Interview with Max Chambers, Director of Insight, Public

Edd Elliott

01 November 2017

Max Chambers joins Public as our new Director of Insight. We talk to Max about the role, GovTech, and the Rise of UrbanTech. 

Tell us a little about yourself?

I joined Public a few weeks ago, having mentored a few of the companies in our first GovStart cohort over the summer. I’ll now be heading up our research programme and working closely with the startups we support.

My experience to date is a mix of public policy, strategic communications and the tech sector. I worked with Public’s co-founder, Daniel, in Number 10 as David Cameron’s Home Affairs Adviser, and later as his Speechwriter. For the last year, I’ve been helping to establish Nextdoor, a big US social network, in the UK and other European markets.

Public Team

Why We Built Public – Helping startups work with the public sector.

Who do you hope will benefit from Public’s research and insights?

We’re hoping to attract quite a diverse audience – not just government policymakers and politicians who are interested in innovation, but also great startups and investors too. Public sits at the interface of government, startups and the investment community, and that hopefully gives us quite a unique perspective to bring to bear on the most important policy challenges facing our society, and how the public sector can use technology to solve them.

What can we expect from the upcoming Rise of UrbanTech report?

Our first report, The State of the UK GovTech Market, explored the UK’s leadership in the emergent market globally. But the report we publish next week – informed by hundreds of conversations with local government leaders, tech firms and policymakers over the last year – focuses on the UrbanTech innovation that is bubbling away at the local level. Our research suggests UK stands on the brink of a really exciting new period of local innovation.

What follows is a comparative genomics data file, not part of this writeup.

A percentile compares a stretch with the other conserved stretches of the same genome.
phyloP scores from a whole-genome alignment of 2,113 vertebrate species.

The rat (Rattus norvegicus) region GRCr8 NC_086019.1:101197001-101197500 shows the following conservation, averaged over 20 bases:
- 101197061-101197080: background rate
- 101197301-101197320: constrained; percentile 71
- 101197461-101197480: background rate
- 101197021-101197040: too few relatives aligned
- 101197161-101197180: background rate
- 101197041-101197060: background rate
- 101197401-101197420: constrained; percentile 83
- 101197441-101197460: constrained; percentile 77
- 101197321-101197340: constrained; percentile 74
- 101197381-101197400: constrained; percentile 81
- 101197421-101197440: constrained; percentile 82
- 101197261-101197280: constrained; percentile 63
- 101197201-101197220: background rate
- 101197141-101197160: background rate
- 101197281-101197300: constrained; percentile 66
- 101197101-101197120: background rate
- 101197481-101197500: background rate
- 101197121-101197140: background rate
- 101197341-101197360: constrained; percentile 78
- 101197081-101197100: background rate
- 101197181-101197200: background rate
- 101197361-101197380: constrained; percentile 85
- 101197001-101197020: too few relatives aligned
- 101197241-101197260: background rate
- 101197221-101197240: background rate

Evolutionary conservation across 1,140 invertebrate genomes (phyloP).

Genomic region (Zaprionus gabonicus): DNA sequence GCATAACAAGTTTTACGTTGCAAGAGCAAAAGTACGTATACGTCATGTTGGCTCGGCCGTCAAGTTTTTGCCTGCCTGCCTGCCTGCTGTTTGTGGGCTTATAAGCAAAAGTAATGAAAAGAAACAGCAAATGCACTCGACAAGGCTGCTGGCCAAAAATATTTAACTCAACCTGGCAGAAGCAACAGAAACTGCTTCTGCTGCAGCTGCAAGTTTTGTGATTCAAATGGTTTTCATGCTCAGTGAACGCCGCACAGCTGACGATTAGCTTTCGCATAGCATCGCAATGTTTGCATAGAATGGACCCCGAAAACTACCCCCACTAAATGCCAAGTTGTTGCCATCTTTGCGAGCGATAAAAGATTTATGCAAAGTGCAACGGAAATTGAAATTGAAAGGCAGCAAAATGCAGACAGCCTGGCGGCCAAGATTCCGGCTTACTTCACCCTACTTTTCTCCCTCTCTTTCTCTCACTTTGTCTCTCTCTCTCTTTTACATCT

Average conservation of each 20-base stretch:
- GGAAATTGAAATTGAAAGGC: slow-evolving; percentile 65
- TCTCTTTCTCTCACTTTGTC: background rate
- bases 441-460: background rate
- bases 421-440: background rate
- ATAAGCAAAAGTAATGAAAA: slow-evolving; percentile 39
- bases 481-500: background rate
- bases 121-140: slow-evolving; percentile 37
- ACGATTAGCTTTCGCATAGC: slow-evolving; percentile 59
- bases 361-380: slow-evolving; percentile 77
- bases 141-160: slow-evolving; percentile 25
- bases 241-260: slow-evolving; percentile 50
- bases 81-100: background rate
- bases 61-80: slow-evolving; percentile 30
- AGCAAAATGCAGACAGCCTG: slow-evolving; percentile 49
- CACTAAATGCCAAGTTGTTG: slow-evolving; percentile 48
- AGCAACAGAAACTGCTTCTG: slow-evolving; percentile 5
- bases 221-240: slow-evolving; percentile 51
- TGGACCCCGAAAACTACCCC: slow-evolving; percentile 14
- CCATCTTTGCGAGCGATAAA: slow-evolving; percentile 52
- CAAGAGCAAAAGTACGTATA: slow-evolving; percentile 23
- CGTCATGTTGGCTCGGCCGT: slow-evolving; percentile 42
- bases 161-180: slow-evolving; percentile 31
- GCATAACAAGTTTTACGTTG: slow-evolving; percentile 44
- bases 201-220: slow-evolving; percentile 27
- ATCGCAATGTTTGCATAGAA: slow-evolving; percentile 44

What is so exciting about UrbanTech right now?

I think there’s a real moment of opportunity in the UK for a once-in-a-generation transformation in the way local services are managed, delivered and experienced by citizens. If we get the next few years right, we’ll end up with a new kind of state – closer to people, smarter in how it uses data, and more responsive to people’s needs and aspirations.

“Few countries are going to have the opportunity to transform large swathes of public sector services in the way that we will in the UK…”

That’s what our new report will be all about – and the idea is to give a very clear sense of how startups can lead the way in driving innovation in the local government space.

What do you think the GovTech sector will look like in 5 years time?

First of all, GovTech will be much bigger – our recent report projected that GovTech will be a £20 billion market in the UK by 2025. And that’s not surprising when you consider how many areas of government could be improved with new technology, and how quickly other sectors are already changing. Brexit will be important here too, because there are so many areas where the government will be reliant on new technology solutions – from farming payments to borders and immigration.

But it will also be a much more diverse sector, with less dominance by a small number of big players who too often fail to deliver the innovation government needs.

Few countries are going to have the opportunity to transform large swathes of public sector services in the way that we will in the UK – and that’s what makes Public such an exciting place be.

To find out more about Public’s research, visit our Insight page

By | 2017-11-01T15:52:01+00:00 November 1st, 2017|Tags: , , , , , |0 Comments

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